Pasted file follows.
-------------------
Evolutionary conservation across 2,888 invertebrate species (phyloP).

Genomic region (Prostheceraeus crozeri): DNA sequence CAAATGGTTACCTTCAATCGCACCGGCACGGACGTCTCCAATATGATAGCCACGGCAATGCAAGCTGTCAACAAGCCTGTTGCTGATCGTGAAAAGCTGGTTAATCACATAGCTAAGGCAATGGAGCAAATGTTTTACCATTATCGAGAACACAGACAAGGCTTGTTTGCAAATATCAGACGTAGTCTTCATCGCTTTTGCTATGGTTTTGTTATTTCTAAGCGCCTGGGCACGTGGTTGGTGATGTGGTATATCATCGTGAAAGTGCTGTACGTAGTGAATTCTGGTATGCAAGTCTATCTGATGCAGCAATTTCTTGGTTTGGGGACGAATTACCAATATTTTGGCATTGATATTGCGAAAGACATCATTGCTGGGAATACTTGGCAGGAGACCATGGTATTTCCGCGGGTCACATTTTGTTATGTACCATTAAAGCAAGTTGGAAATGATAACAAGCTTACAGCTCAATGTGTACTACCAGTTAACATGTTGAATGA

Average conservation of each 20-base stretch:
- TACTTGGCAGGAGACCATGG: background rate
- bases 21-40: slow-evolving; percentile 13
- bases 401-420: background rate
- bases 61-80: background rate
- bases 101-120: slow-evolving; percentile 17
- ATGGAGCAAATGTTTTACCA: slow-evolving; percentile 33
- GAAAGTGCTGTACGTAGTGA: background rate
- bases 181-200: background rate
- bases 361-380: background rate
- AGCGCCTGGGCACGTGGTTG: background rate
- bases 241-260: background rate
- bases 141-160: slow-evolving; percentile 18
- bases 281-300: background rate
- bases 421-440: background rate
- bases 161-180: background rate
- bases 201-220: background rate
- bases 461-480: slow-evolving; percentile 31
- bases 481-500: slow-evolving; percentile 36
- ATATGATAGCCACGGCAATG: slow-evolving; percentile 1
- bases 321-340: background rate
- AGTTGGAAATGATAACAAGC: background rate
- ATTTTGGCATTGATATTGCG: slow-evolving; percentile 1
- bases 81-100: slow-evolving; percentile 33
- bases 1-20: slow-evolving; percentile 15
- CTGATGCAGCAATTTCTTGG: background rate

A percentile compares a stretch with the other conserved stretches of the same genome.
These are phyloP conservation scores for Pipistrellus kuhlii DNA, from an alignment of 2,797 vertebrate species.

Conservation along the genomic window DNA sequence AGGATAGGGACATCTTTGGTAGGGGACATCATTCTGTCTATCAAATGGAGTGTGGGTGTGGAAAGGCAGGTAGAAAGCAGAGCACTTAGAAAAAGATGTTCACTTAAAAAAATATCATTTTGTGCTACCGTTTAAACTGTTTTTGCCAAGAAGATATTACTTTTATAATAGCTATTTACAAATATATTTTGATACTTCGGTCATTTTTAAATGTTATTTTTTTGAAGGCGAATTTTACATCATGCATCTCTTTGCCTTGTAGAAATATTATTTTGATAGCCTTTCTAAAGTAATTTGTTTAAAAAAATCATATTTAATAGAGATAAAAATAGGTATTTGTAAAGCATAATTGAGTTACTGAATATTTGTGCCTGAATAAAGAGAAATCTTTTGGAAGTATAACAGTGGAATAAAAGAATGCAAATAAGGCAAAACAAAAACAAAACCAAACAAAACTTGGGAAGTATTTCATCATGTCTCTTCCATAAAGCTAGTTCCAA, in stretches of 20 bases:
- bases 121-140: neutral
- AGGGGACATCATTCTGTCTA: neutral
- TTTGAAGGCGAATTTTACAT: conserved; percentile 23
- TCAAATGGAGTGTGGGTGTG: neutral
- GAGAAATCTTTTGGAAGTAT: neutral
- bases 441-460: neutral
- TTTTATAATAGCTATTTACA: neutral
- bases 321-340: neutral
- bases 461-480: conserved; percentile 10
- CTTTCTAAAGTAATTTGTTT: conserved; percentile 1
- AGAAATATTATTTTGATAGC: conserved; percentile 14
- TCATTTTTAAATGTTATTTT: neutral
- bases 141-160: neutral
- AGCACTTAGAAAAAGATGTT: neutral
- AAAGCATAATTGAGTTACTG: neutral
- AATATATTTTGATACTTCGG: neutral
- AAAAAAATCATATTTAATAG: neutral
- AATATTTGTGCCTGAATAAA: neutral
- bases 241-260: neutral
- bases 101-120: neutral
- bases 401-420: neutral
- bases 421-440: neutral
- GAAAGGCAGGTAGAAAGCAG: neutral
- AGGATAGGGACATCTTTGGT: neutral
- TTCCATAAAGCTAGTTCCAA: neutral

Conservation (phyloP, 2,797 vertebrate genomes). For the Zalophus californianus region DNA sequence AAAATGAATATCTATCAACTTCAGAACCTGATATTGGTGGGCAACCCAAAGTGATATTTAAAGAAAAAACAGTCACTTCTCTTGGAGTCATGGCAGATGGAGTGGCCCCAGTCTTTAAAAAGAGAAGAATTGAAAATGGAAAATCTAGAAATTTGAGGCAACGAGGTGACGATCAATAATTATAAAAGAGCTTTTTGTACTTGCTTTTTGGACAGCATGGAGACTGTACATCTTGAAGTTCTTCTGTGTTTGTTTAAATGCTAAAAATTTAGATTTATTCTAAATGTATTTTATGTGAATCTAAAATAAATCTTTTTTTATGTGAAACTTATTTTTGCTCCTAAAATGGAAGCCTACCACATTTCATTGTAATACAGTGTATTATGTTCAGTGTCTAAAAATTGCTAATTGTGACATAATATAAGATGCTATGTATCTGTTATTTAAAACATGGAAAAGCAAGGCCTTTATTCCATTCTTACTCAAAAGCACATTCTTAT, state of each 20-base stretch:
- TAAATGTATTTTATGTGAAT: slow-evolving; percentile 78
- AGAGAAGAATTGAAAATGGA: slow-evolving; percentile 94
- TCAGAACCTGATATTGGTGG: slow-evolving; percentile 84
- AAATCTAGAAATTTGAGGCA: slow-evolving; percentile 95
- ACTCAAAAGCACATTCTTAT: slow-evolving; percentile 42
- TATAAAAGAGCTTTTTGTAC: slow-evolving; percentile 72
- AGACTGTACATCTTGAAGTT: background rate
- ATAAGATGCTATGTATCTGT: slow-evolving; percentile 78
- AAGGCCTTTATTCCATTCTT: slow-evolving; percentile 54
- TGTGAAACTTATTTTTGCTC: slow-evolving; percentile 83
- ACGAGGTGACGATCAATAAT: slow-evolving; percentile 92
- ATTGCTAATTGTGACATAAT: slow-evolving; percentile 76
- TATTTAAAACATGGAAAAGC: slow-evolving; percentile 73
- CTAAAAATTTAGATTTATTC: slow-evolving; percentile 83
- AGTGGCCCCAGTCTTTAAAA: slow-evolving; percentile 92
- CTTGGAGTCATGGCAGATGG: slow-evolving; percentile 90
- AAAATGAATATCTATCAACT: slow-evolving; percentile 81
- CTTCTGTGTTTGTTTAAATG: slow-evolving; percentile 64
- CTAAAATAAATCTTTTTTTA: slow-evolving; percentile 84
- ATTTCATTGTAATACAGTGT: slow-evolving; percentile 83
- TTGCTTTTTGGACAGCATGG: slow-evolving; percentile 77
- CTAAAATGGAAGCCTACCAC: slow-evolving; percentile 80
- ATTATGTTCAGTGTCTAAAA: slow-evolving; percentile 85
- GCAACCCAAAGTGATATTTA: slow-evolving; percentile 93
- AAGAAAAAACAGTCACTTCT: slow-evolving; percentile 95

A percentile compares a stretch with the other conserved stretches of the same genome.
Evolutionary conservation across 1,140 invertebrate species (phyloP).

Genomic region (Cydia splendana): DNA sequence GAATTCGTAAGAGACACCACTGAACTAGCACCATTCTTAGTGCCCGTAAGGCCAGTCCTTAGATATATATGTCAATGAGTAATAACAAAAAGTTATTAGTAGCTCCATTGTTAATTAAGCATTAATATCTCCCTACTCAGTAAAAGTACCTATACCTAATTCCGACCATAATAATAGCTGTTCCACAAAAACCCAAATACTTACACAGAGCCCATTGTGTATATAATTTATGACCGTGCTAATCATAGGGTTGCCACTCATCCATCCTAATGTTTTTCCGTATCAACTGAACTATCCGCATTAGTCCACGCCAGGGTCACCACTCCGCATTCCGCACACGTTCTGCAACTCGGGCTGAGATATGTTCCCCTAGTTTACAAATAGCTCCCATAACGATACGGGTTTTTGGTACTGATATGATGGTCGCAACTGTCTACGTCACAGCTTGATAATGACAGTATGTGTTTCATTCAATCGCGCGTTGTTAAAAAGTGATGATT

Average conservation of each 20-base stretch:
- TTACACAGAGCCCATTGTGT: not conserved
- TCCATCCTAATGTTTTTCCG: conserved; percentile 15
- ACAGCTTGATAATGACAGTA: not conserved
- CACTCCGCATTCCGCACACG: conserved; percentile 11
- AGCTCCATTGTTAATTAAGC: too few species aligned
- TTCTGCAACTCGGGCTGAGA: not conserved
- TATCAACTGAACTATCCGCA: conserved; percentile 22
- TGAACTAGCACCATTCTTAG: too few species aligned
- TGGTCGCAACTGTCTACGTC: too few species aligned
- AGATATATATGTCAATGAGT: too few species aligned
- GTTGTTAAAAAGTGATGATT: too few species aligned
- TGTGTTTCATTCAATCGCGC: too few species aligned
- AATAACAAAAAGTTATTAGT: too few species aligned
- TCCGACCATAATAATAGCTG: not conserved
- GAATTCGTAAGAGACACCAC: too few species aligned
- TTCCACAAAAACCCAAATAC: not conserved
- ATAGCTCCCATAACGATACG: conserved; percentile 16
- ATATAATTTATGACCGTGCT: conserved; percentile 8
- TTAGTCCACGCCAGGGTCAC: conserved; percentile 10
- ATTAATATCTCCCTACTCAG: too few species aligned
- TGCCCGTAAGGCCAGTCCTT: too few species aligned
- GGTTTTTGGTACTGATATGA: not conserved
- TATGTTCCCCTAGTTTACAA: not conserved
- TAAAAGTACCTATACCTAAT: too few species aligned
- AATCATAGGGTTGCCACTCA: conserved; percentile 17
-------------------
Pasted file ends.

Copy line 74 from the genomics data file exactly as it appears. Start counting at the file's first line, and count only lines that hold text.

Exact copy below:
- AAAATGAATATCTATCAACT: slow-evolving; percentile 81